Has healthcare misdiagnosed the cybersecurity problem?
Take a cursory look at the U.S. Department of Health and Human Services’ (HHS) wall of data breach shame and you might be scratching your head: Why does the healthcare sector seem so disproportionately victimized by hackers and cybercriminals? Why do its defenses seem so much weaker than those of other industries?
For the most part, the healthcare industry has misdiagnosed the cybersecurity problem.
Most senior leadership in healthcare is medically trained with a clinical background in an industry built on such noble concepts as “do no harm” and forward-thinking practices like evidence-based medicine. Through this lens, healthcare organizations regularly misinterpret the nature of the cybersecurity problem and consequently, how to treat it.
This misdiagnosis has led to countless breaches over the past several years at healthcare organizations around the world as well as significant, often paralyzing ransomware attacks, including the WannaCry outbreak that crippled dozens of hospitals in the U.K., effectively disabling the most basic of patient care.
Not only is IT subordinate to patient care in terms of attention, budgets and priorities, but cybersecurity is perceived as a problem that can be “fixed” rather than one best managed by means of a regular and ongoing health regime.
Acute care vs. sound overall health
When a patient arrives at the emergency room with a broken arm, there is a clear process: triage, treatment, discharge. This acute care model focuses on fixing problems as they occur. Preventing the broken arm, for example, is not a factor in the process, decision-making or treatment planning. In acute care, it’s all about dealing efficiently and correctly with whatever problems walk through the ER door. However, unlike a broken arm, which can quickly heal with few lasting side effects, a ransomware attack like WannaCry can be interminable and even fatal to a healthcare organization.
Applying acute care to cyberattacks and security breaches doesn’t work because it’s entirely reactive in nature. No matter how well you define and refine the treatment process or in this case, mitigation and remediation, the outcome will never change. Simply put, more and more arms will continue to get broken regardless of how well the organization fixes them.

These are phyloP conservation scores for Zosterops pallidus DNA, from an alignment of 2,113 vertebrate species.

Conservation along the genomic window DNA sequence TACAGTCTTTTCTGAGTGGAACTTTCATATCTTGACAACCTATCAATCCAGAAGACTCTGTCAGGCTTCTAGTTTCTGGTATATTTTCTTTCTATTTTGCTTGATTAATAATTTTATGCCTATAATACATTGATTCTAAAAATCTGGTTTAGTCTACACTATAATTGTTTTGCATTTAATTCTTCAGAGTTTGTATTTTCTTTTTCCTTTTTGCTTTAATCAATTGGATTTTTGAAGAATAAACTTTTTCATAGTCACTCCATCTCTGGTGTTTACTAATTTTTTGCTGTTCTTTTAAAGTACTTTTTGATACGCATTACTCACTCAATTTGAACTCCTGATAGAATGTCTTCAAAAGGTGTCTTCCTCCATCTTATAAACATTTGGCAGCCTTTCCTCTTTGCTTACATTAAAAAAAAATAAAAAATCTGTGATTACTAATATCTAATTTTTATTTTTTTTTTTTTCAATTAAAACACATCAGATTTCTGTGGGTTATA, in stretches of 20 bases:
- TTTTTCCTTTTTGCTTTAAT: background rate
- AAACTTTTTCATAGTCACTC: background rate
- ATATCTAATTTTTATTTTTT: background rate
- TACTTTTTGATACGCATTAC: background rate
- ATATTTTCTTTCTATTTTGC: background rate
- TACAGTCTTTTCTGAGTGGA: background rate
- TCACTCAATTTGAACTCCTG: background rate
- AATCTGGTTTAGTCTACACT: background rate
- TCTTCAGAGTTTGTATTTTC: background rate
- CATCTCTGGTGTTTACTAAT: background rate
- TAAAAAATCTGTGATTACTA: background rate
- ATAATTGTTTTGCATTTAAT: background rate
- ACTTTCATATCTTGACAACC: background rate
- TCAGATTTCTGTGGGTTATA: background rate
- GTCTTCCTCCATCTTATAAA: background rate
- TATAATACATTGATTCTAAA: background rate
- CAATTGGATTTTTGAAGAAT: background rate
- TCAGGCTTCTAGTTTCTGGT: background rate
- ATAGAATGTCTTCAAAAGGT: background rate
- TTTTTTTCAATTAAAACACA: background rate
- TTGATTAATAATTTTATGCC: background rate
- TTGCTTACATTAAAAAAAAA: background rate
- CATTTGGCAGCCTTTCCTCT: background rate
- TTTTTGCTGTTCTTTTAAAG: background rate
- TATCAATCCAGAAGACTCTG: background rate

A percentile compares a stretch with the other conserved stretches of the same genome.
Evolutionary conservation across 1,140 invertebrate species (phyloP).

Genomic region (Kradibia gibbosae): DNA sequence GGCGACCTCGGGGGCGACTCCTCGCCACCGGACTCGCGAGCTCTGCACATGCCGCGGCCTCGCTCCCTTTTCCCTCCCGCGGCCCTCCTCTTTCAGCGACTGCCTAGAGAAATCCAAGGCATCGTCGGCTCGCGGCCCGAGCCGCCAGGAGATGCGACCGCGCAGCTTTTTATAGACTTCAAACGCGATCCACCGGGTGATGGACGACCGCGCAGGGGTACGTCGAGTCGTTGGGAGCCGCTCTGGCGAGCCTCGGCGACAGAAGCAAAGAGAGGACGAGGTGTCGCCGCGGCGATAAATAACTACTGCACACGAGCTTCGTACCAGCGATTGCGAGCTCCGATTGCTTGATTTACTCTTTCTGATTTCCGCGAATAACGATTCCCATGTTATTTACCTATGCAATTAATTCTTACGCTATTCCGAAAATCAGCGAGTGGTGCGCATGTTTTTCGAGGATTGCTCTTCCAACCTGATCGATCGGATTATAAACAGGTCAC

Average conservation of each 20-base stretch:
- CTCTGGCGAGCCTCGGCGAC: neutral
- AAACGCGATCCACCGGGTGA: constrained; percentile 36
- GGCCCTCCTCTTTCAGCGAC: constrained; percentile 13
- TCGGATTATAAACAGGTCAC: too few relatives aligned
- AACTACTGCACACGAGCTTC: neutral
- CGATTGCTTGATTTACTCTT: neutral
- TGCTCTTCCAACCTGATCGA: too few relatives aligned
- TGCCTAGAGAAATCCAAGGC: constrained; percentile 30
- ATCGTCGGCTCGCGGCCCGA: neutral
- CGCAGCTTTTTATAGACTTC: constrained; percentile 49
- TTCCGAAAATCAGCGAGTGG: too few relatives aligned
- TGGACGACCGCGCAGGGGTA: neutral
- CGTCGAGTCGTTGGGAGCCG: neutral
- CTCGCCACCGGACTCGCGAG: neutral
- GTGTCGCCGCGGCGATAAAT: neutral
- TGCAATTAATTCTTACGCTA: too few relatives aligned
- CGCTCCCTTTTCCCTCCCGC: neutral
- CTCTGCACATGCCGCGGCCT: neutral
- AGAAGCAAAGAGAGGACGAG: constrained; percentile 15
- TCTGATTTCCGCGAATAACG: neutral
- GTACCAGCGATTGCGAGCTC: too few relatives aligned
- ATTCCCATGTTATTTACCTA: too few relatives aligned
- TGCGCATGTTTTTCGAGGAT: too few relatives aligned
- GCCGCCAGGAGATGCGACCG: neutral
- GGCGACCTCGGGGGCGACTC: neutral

However, with cyberattacks and breaches, healthcare organizations do have the opportunity to change the outcome – if only they start to think differently about the problem.
Rx: A new security model that mimics the human immune system
To turn the corner and improve defenses, senior healthcare leadership must not think about cybersecurity in terms of patching problems and reacting to emergencies. By contrast, they need to look at the overall health of their networks and defenses, find ways to improve basic resiliency and apply a new security model – one that is based on pervasive visibility and mimics the human immune system, which:
1. Works proactively from within to prevent health problems from occurring or worsening.
2. Covers the entire body, not simply reactively focusing on problem areas.
3. Learns, adapts and remembers so it can fight off future infections more efficiently.
4. Responds immediately, independently and automatically.
In addition to pervasive visibility into all data flows – the lifeblood of all healthcare organizations – a new security model would include good hygiene (prevention), detection, prediction and action (containment).
The benefits of good hygiene practices are clear in a healthcare setting. Simple measures, such as vigilance in adhering to handwashing, can drastically decrease the chances of contamination, spread of disease and hospital-acquired infection rates. A similar approach to cybersecurity can yield comparable results.
Examples of good security hygiene include patching, privileged credential protection, network segmentation, asset isolation and perimeter protection. These all help ensure that attackers cannot break in and infect organizations – or at least, limit an attacker’s success. With good hygiene, organizations can protect themselves from being a target of opportunity by forcing attackers to take additional or unnatural steps to gain access and spread the threat.
Good security hygiene can help eliminate basic threats and prevent untargeted attacks, such as WannaCry, but it is unlikely enough to stop a focused attack by an experienced and determined adversary. In this case, forcing the attacker to take unnatural steps provides the organization an opportunity to detect anomalies – which are relative to normal behavior and consequently, their detection requires a baseline of what “good health” looks like.
This is the basis of many machine learning solutions in development today. With a baseline established, organizations can compare all activity and quickly detect anomalies. Machine learning technologies resemble the human immune system’s ability to learn, remember and combat viruses and bacteria based on adaptation.
Prediction and action
Once anomalies are detected, the next step in a security immune system is to understand intent. For example, is what we’re seeing normal or intentionally bad behavior? With intent uncovered, organizations can act to contain, remediate or even, allow contained detonation of the threat to better learn and understand the intent. While much of this now happens manually and straddles organizational boundaries, there are many solutions, including artificial intelligence (AI) and security workflow orchestration, that can help automate the process.